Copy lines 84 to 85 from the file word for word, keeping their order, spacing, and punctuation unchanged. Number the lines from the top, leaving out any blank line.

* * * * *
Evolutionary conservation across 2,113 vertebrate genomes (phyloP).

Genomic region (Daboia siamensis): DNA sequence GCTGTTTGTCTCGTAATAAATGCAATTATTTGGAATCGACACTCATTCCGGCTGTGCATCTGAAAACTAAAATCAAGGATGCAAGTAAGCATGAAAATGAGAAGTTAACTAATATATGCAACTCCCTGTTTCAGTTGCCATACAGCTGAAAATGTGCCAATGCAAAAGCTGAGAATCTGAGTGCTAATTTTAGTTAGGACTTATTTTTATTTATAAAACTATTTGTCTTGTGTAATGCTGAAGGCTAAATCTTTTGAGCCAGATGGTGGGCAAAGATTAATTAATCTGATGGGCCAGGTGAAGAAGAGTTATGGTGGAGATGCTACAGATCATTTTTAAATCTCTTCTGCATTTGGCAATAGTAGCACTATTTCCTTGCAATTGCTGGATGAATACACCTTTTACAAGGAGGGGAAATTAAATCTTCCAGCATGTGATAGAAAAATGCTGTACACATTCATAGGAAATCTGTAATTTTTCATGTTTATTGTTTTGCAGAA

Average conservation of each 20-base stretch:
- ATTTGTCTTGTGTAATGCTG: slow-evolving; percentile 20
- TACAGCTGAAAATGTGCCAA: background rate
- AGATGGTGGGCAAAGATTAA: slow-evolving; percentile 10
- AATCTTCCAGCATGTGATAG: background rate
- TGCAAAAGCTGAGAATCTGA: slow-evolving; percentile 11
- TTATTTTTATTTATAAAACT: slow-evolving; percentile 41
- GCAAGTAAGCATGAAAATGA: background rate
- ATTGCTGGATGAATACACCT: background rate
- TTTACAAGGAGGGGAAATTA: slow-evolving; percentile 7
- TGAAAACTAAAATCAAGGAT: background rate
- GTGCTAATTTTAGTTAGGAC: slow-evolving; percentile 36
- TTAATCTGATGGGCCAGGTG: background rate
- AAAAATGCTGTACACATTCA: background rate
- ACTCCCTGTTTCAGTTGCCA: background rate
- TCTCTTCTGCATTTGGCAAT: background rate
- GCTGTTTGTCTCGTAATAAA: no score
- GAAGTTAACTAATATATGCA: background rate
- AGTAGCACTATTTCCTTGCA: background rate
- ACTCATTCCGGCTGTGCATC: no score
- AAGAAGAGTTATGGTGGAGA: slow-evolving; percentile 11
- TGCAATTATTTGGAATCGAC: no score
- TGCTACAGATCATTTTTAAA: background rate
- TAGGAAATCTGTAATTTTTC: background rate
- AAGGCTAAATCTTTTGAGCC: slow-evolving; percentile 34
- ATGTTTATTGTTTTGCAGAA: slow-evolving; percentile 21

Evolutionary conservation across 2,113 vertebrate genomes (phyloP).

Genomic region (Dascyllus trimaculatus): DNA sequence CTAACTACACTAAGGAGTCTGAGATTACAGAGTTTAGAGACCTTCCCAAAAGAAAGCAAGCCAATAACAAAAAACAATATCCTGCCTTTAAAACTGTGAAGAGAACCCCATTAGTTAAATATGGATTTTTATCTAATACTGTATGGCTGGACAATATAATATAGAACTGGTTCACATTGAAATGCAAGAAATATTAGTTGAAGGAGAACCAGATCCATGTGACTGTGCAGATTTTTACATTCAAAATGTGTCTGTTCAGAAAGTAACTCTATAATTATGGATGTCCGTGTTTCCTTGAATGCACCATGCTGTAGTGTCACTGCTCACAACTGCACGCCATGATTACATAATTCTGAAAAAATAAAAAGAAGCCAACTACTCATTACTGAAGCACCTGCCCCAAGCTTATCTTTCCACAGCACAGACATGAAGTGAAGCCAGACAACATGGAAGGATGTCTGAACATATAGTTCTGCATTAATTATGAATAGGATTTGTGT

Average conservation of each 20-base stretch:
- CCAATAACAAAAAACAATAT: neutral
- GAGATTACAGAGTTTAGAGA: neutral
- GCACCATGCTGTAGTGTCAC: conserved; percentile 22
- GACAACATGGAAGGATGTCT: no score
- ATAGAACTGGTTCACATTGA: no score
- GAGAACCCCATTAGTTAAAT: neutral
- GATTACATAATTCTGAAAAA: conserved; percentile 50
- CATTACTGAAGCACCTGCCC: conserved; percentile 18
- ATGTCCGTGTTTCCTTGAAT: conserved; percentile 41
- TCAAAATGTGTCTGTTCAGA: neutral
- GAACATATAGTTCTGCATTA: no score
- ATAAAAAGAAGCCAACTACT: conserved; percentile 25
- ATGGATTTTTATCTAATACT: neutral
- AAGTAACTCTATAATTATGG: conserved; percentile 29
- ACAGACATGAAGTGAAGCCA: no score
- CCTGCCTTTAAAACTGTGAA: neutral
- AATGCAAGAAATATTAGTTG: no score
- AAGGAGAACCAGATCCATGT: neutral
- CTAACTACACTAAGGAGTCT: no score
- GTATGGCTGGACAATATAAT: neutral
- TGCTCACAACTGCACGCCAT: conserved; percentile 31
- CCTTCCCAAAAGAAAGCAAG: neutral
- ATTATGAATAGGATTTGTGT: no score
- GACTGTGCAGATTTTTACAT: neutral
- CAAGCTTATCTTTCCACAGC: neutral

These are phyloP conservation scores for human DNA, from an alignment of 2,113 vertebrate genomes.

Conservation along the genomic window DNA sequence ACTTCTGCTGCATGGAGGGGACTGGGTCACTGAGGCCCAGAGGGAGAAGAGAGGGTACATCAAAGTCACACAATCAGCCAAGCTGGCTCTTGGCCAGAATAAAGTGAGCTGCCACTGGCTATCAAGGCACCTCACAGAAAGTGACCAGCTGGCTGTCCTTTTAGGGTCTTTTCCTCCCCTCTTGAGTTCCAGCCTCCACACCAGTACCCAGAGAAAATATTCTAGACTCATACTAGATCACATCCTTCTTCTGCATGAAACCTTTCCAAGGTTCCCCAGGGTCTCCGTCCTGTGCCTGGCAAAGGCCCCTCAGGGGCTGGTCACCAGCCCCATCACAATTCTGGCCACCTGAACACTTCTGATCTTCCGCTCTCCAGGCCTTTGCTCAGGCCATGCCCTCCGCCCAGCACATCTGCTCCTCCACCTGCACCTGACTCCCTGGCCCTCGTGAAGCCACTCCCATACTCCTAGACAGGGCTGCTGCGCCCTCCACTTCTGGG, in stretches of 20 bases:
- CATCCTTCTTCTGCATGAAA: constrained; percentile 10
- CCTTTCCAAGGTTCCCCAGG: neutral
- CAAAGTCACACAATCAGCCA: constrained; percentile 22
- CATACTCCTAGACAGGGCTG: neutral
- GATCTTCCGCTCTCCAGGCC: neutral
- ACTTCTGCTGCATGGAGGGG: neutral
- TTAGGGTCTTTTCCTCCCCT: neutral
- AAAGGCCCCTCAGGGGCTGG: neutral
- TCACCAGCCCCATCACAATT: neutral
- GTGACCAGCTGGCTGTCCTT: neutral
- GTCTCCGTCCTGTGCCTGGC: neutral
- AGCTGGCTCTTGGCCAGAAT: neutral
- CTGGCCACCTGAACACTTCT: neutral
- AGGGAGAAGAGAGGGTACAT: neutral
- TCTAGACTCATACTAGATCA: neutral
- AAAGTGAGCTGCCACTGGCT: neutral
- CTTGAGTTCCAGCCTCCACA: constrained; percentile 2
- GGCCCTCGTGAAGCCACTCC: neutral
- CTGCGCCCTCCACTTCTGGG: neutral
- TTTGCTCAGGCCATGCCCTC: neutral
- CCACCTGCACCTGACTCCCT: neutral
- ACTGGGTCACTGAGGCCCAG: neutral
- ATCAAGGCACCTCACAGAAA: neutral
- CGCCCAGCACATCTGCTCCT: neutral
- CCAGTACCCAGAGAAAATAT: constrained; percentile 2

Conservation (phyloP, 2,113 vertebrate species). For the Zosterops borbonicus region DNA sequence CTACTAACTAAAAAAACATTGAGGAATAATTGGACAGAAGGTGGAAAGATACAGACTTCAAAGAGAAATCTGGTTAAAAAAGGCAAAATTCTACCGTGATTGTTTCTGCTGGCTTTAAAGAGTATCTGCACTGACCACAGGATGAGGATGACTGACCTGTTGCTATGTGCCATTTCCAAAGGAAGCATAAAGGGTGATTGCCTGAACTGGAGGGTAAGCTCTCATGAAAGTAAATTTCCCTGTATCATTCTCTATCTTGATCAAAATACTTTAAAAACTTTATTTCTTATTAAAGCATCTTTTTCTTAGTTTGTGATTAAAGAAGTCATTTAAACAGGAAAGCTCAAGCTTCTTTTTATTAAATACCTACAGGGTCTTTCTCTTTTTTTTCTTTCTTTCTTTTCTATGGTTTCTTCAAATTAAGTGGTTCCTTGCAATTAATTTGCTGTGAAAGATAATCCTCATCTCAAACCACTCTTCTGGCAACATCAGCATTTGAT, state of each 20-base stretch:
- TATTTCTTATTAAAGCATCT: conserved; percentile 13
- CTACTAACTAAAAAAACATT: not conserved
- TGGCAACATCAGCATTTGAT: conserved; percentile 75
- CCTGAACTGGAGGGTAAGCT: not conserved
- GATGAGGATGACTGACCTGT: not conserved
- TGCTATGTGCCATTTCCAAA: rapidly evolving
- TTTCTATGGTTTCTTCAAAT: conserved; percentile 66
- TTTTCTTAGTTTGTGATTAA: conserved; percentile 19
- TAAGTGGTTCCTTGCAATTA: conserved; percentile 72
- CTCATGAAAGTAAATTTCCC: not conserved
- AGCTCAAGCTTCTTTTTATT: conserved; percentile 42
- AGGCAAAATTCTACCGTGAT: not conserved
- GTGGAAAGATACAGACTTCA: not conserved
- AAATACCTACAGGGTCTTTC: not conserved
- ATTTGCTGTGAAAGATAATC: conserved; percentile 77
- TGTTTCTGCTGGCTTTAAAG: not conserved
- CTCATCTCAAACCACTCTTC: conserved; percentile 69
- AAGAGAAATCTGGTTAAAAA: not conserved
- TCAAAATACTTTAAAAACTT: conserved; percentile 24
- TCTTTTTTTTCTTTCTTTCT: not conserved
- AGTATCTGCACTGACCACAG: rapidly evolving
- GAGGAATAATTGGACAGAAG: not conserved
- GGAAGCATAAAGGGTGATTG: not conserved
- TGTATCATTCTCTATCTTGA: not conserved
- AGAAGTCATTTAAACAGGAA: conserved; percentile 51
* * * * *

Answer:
Conservation (phyloP, 2,113 vertebrate species). For the Zosterops borbonicus region DNA sequence CTACTAACTAAAAAAACATTGAGGAATAATTGGACAGAAGGTGGAAAGATACAGACTTCAAAGAGAAATCTGGTTAAAAAAGGCAAAATTCTACCGTGATTGTTTCTGCTGGCTTTAAAGAGTATCTGCACTGACCACAGGATGAGGATGACTGACCTGTTGCTATGTGCCATTTCCAAAGGAAGCATAAAGGGTGATTGCCTGAACTGGAGGGTAAGCTCTCATGAAAGTAAATTTCCCTGTATCATTCTCTATCTTGATCAAAATACTTTAAAAACTTTATTTCTTATTAAAGCATCTTTTTCTTAGTTTGTGATTAAAGAAGTCATTTAAACAGGAAAGCTCAAGCTTCTTTTTATTAAATACCTACAGGGTCTTTCTCTTTTTTTTCTTTCTTTCTTTTCTATGGTTTCTTCAAATTAAGTGGTTCCTTGCAATTAATTTGCTGTGAAAGATAATCCTCATCTCAAACCACTCTTCTGGCAACATCAGCATTTGAT, state of each 20-base stretch:
- TATTTCTTATTAAAGCATCT: conserved; percentile 13